"Our daughter has been pleading for us to move and there will be a time when we're not young and can't drive a car. We can't sell our home," she said.
These concerns represent a national problem. According to a September article in the Insurance Journal, one of the representatives the bill was named after, expressed concerns about the increased costs.
Rep. Maxine Waters, D-Calif., told the Insurance Journal that she was "outraged by the increased costs of flood insurance premiums that have resulted from the Biggert-Waters Act." She said she never intended for premiums to skyrocket.
Beth Ryan, spokeswoman with the West Virginia Attorney General's office, said the office is aware of the concerns with the Biggert-Waters Flood Insurance Reform Act.
"We are analyzing the implications of the act on West Virginia citizens and property owners," the statement says. "To date, our office has not received any complaints."
Grishaber said many people are getting letters from the insurance company telling them to get elevation certificates, which can hurt or help them.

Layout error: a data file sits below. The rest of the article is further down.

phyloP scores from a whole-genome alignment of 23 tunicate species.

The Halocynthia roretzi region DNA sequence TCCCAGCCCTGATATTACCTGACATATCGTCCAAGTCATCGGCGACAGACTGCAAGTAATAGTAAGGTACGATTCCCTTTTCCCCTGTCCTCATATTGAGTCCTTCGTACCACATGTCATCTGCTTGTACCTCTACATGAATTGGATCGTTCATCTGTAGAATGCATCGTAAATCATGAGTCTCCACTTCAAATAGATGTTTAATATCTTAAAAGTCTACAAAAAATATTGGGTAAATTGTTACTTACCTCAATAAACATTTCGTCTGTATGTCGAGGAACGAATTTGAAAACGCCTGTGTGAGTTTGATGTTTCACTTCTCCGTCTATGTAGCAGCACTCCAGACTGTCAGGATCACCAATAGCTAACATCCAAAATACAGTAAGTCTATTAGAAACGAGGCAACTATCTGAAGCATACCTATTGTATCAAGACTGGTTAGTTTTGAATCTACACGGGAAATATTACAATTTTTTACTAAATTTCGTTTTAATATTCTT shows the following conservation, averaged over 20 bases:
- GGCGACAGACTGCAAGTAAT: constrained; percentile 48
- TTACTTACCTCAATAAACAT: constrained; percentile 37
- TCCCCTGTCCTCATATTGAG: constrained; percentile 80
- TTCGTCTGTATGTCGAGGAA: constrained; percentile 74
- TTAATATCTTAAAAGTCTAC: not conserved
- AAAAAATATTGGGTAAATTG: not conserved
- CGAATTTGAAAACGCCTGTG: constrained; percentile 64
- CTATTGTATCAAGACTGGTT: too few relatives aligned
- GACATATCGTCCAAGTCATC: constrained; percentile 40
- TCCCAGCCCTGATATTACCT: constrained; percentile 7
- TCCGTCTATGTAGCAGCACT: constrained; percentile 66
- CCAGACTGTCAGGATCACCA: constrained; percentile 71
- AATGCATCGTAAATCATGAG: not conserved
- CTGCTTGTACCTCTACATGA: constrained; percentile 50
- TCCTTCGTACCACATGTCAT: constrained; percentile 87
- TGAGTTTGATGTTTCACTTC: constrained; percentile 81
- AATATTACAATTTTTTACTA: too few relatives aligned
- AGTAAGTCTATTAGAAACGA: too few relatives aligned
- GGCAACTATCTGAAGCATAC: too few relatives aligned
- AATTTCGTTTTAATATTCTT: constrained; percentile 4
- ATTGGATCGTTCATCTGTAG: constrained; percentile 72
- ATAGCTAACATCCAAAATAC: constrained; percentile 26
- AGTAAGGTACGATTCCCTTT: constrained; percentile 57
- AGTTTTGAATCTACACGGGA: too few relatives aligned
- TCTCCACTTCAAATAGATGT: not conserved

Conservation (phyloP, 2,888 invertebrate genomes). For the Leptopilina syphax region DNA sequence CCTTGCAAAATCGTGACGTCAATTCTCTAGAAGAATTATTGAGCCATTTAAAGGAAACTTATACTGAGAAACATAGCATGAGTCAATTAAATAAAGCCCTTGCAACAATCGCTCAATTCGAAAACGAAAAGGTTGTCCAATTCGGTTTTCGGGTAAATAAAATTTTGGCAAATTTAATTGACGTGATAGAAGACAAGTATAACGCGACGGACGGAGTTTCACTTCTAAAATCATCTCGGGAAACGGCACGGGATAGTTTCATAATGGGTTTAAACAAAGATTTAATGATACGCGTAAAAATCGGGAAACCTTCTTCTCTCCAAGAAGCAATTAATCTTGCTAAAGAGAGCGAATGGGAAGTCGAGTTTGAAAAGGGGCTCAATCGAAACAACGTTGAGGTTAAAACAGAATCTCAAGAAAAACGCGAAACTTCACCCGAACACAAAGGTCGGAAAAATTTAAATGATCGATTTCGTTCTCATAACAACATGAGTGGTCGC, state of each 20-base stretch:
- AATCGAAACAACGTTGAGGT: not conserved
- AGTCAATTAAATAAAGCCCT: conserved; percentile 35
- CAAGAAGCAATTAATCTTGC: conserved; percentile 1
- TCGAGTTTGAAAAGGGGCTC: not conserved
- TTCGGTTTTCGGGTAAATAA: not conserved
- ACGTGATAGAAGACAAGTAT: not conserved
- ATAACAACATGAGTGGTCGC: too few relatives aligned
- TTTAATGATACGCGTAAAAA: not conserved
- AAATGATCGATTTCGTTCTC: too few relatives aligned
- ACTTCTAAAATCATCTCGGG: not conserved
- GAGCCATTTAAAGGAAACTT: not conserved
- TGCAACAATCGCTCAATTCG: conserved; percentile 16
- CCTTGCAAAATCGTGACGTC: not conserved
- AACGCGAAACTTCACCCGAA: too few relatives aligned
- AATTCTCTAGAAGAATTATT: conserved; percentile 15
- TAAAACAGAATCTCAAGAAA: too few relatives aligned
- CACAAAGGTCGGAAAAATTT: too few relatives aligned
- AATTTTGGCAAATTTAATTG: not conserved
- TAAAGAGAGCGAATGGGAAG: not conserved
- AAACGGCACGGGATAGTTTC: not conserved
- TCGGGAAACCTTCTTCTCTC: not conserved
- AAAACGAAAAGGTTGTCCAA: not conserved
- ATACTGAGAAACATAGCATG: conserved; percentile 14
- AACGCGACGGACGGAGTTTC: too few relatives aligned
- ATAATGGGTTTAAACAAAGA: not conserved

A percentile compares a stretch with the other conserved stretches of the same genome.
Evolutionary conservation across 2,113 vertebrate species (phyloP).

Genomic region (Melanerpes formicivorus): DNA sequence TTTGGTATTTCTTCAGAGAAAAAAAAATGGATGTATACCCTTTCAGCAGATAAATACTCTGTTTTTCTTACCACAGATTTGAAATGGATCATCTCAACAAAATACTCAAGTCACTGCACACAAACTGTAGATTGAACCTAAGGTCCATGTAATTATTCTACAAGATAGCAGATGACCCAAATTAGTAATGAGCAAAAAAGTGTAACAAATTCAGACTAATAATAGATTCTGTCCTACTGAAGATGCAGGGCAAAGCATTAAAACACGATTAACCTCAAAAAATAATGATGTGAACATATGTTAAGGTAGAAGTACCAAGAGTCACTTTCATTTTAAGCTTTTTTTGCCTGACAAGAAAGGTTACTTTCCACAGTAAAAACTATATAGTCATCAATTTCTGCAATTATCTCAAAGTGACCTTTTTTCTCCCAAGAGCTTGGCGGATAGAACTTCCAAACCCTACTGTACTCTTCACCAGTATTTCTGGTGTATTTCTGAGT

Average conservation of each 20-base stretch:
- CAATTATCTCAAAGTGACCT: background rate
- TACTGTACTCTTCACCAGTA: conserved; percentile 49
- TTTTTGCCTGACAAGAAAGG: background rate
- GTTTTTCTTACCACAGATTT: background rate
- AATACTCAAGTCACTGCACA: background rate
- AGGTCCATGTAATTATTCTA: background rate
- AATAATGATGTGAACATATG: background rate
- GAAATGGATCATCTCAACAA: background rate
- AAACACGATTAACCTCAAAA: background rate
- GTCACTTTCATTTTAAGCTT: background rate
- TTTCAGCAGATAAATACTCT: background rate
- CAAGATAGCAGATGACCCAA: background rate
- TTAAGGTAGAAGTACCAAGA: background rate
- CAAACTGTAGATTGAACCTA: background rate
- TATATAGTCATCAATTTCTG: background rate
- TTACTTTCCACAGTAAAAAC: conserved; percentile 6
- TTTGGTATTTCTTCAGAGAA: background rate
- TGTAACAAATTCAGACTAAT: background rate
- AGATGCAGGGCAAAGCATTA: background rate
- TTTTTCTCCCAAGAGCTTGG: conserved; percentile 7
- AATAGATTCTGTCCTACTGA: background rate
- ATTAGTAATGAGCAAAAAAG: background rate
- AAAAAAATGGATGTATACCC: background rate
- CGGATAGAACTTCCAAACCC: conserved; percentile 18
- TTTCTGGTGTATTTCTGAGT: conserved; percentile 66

This certificate will have the base flood elevation, the lowest floor elevation and the highest floor elevation.
Grishaber said Kanawha County has 90 minus rated structures where the building is insured but people are paying a higher rate for various reasons. He said these residents are getting letters asking to call and set up times to meet and review the structure to see what they can do to improve their situation.
There are a few things people can do to help decrease their rates, Grishaber said. He explained people can get an elevation certificate and sometimes, the solution can be as simple as elevating an air conditioner or furnace.
However, it may not make a big difference to everyone.
Grishaber said one Clendenin resident was told to take out an expensive loan to fill in the basement and raise the remainder of the house two feet above the base flood zone to get a lower rate.
He said if that resident did so, she would end up owing $140,000 on a $50,000 home, while cutting her living space in half.
Grishaber said people also may call their municipality's flood plain administrators if they have questions and they will assist residents the best way they can.
The attorney general's office encourages people to contact the Consumer Protection office at 1-800-368-8808 if they experience substantial increases in flood insurance because of the act.
For Holmes, he hopes a solution will come up so he won't have to lose his home.
"I love this neighborhood and I love this house and now, I'm going to lose it before I can enjoy it," he said. "It's disheartening. I never know when I go to work if I'm going to get a call saying I have to get out."